The overall picture that the September report presents is one of an economy more or less in idle from an employment perspective.  Private sector job gains are below the 100,000 level that represents absorption of new entrants into the workforce.  While Federal and state worker levels are holding steady, cities and towns are being forced to shrink their payrolls to adjust to lower levels of tax revenue being received.  It’s not clear how long this process will take.

more information from the household survey

The information above comes from what the government calls the “establishment” survey, that is, data it obtains from employers.  The BLS also does a “household” survey, which consists of interviews with employees.  The employee sample is smaller than the employer sample, so the margin of error in the former is larger than in the latter.

involuntary part-time work rising

One of the questions the BLS asks employees is whether, if they are working part-time, they are doing so voluntarily or not.  They also try to find out whether “involuntary” means their hours have been cut back by their employer or that the respondent wants full-time work but can’t find it.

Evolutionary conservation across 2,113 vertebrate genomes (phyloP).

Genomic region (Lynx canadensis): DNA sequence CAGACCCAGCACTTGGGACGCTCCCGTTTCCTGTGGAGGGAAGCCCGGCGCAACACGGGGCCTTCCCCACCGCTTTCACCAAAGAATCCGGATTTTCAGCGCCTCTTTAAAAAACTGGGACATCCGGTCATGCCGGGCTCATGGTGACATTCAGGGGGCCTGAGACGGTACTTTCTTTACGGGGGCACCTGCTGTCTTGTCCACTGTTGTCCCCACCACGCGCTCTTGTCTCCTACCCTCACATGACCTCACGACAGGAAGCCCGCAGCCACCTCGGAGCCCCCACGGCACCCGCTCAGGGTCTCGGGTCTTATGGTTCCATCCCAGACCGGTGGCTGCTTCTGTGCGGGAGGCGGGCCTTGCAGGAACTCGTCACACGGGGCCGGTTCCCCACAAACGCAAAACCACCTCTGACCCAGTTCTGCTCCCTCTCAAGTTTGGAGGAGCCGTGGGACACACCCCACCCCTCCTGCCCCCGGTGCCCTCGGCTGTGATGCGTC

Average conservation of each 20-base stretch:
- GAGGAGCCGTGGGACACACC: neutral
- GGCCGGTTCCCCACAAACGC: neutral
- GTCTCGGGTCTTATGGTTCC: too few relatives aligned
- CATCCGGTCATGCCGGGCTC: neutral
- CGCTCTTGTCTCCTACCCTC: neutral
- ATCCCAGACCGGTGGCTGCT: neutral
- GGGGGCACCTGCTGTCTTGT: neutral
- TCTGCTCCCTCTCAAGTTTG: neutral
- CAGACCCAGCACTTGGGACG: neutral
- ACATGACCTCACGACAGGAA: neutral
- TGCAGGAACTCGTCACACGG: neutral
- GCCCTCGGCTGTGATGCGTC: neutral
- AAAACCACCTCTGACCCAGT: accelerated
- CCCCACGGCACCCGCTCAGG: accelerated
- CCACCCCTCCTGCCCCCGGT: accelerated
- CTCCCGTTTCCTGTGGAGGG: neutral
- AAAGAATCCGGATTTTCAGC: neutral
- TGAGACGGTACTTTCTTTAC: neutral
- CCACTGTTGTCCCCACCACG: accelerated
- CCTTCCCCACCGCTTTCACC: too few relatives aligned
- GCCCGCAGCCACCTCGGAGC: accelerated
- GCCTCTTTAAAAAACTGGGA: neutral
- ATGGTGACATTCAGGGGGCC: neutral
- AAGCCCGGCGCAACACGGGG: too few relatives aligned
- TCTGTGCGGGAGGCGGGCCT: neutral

The involuntary part-time worker group has jumped by 943,000 over the part two months, to 9,472,000.  Of that increase, about two-thirds of the newly part-time workers said their employers cut back their hours.

This is a potentially troubling development.  How troubling isn’t yet clear, since most of the rise comes from a seasonal adjustment of the raw data by government statisticians.  The idea is that workers who have their hours cut back during the summer normally have them restored in September.  That hasn’t happened so far this year.  At the very least, though, this is another potential weak point for the US economy.

my thoughts

Every economic recovery is marked by an initial surge in activity as consumers “catch up” on spending deferred during the bad times.  After that, the economy settles back to “normal” growth.   In the case of the US, continuing structural adjustment–hopefully municipalities will prove to be the final area to be pruning jobs–means that for now “normal” growth isn’t strong enough to add jobs.

No wonder the Fed it stalking about additional easing measures to stimulate job expansion.

Whether that will work or not is another question.  The day before the Employment Situation, BLS released August data in its series of job vacancy reports.  (See my post: FRB can’t change construction workers into manufacturing workers.)  This latest JOLT report shows that employers continue to have 3.2 million unfilled job openings, 800,000 more than a year ago, but can’t find suitable workers to fill them.